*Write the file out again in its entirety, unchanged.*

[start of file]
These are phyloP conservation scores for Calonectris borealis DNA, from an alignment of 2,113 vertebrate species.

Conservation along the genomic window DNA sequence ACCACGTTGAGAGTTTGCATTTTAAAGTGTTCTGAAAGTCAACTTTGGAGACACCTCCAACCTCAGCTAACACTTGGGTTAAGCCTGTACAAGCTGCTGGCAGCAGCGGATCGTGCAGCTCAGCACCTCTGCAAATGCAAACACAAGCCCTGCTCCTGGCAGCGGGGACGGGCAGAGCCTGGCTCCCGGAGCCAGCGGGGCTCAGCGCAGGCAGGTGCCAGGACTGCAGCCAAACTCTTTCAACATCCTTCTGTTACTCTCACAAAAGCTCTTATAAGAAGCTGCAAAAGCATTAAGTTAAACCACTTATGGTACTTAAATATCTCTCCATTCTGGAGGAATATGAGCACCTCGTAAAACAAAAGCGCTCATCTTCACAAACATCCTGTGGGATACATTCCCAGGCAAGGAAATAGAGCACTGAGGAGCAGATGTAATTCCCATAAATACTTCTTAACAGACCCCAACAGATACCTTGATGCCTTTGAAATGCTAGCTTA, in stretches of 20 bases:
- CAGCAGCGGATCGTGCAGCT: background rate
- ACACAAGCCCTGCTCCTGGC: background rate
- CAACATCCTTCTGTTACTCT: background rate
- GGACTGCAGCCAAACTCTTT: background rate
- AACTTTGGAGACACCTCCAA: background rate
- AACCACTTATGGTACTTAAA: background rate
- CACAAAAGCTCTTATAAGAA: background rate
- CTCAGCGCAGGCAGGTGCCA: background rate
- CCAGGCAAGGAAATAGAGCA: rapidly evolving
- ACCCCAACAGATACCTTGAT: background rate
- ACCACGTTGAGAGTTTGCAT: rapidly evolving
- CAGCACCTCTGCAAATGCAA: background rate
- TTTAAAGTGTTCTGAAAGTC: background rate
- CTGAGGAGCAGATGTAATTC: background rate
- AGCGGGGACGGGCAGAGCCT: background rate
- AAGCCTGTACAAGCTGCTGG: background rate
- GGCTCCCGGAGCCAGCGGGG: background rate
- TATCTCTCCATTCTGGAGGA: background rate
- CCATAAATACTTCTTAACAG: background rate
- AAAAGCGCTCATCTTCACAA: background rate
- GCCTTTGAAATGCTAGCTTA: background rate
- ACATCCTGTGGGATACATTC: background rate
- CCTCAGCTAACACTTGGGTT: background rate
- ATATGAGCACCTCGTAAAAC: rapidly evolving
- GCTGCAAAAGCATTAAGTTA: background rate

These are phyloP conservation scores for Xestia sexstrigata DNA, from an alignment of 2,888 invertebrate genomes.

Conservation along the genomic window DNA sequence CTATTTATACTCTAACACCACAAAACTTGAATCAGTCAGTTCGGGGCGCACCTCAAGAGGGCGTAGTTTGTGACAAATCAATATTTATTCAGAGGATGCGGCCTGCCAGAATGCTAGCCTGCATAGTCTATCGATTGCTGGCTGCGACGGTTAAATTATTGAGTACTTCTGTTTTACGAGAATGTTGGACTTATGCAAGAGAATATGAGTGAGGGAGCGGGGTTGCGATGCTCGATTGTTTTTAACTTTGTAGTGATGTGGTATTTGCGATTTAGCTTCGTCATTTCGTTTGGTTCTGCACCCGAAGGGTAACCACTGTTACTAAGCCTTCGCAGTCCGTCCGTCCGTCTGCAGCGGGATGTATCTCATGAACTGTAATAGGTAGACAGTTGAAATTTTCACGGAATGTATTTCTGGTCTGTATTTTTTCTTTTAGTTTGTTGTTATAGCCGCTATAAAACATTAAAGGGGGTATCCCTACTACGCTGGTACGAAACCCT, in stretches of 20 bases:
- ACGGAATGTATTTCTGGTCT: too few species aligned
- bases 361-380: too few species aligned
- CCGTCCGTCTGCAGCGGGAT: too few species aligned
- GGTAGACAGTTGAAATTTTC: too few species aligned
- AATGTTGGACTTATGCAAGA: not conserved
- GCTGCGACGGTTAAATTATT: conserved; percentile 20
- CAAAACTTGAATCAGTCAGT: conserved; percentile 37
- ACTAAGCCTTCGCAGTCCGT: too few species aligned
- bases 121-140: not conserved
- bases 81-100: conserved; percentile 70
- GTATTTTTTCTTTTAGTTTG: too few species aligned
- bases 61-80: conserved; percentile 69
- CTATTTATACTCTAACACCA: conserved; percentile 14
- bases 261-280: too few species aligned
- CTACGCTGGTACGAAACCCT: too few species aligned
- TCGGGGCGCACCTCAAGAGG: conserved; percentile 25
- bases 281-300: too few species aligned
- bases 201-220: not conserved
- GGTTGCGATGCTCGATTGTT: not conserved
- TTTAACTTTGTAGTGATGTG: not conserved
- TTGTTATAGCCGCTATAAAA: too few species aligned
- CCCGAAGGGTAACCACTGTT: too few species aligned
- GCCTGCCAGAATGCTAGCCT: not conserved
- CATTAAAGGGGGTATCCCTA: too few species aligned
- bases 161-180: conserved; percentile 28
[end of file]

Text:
These are phyloP conservation scores for Calonectris borealis DNA, from an alignment of 2,113 vertebrate species.

Conservation along the genomic window DNA sequence ACCACGTTGAGAGTTTGCATTTTAAAGTGTTCTGAAAGTCAACTTTGGAGACACCTCCAACCTCAGCTAACACTTGGGTTAAGCCTGTACAAGCTGCTGGCAGCAGCGGATCGTGCAGCTCAGCACCTCTGCAAATGCAAACACAAGCCCTGCTCCTGGCAGCGGGGACGGGCAGAGCCTGGCTCCCGGAGCCAGCGGGGCTCAGCGCAGGCAGGTGCCAGGACTGCAGCCAAACTCTTTCAACATCCTTCTGTTACTCTCACAAAAGCTCTTATAAGAAGCTGCAAAAGCATTAAGTTAAACCACTTATGGTACTTAAATATCTCTCCATTCTGGAGGAATATGAGCACCTCGTAAAACAAAAGCGCTCATCTTCACAAACATCCTGTGGGATACATTCCCAGGCAAGGAAATAGAGCACTGAGGAGCAGATGTAATTCCCATAAATACTTCTTAACAGACCCCAACAGATACCTTGATGCCTTTGAAATGCTAGCTTA, in stretches of 20 bases:
- CAGCAGCGGATCGTGCAGCT: background rate
- ACACAAGCCCTGCTCCTGGC: background rate
- CAACATCCTTCTGTTACTCT: background rate
- GGACTGCAGCCAAACTCTTT: background rate
- AACTTTGGAGACACCTCCAA: background rate
- AACCACTTATGGTACTTAAA: background rate
- CACAAAAGCTCTTATAAGAA: background rate
- CTCAGCGCAGGCAGGTGCCA: background rate
- CCAGGCAAGGAAATAGAGCA: rapidly evolving
- ACCCCAACAGATACCTTGAT: background rate
- ACCACGTTGAGAGTTTGCAT: rapidly evolving
- CAGCACCTCTGCAAATGCAA: background rate
- TTTAAAGTGTTCTGAAAGTC: background rate
- CTGAGGAGCAGATGTAATTC: background rate
- AGCGGGGACGGGCAGAGCCT: background rate
- AAGCCTGTACAAGCTGCTGG: background rate
- GGCTCCCGGAGCCAGCGGGG: background rate
- TATCTCTCCATTCTGGAGGA: background rate
- CCATAAATACTTCTTAACAG: background rate
- AAAAGCGCTCATCTTCACAA: background rate
- GCCTTTGAAATGCTAGCTTA: background rate
- ACATCCTGTGGGATACATTC: background rate
- CCTCAGCTAACACTTGGGTT: background rate
- ATATGAGCACCTCGTAAAAC: rapidly evolving
- GCTGCAAAAGCATTAAGTTA: background rate

These are phyloP conservation scores for Xestia sexstrigata DNA, from an alignment of 2,888 invertebrate genomes.

Conservation along the genomic window DNA sequence CTATTTATACTCTAACACCACAAAACTTGAATCAGTCAGTTCGGGGCGCACCTCAAGAGGGCGTAGTTTGTGACAAATCAATATTTATTCAGAGGATGCGGCCTGCCAGAATGCTAGCCTGCATAGTCTATCGATTGCTGGCTGCGACGGTTAAATTATTGAGTACTTCTGTTTTACGAGAATGTTGGACTTATGCAAGAGAATATGAGTGAGGGAGCGGGGTTGCGATGCTCGATTGTTTTTAACTTTGTAGTGATGTGGTATTTGCGATTTAGCTTCGTCATTTCGTTTGGTTCTGCACCCGAAGGGTAACCACTGTTACTAAGCCTTCGCAGTCCGTCCGTCCGTCTGCAGCGGGATGTATCTCATGAACTGTAATAGGTAGACAGTTGAAATTTTCACGGAATGTATTTCTGGTCTGTATTTTTTCTTTTAGTTTGTTGTTATAGCCGCTATAAAACATTAAAGGGGGTATCCCTACTACGCTGGTACGAAACCCT, in stretches of 20 bases:
- ACGGAATGTATTTCTGGTCT: too few species aligned
- bases 361-380: too few species aligned
- CCGTCCGTCTGCAGCGGGAT: too few species aligned
- GGTAGACAGTTGAAATTTTC: too few species aligned
- AATGTTGGACTTATGCAAGA: not conserved
- GCTGCGACGGTTAAATTATT: conserved; percentile 20
- CAAAACTTGAATCAGTCAGT: conserved; percentile 37
- ACTAAGCCTTCGCAGTCCGT: too few species aligned
- bases 121-140: not conserved
- bases 81-100: conserved; percentile 70
- GTATTTTTTCTTTTAGTTTG: too few species aligned
- bases 61-80: conserved; percentile 69
- CTATTTATACTCTAACACCA: conserved; percentile 14
- bases 261-280: too few species aligned
- CTACGCTGGTACGAAACCCT: too few species aligned
- TCGGGGCGCACCTCAAGAGG: conserved; percentile 25
- bases 281-300: too few species aligned
- bases 201-220: not conserved
- GGTTGCGATGCTCGATTGTT: not conserved
- TTTAACTTTGTAGTGATGTG: not conserved
- TTGTTATAGCCGCTATAAAA: too few species aligned
- CCCGAAGGGTAACCACTGTT: too few species aligned
- GCCTGCCAGAATGCTAGCCT: not conserved
- CATTAAAGGGGGTATCCCTA: too few species aligned
- bases 161-180: conserved; percentile 28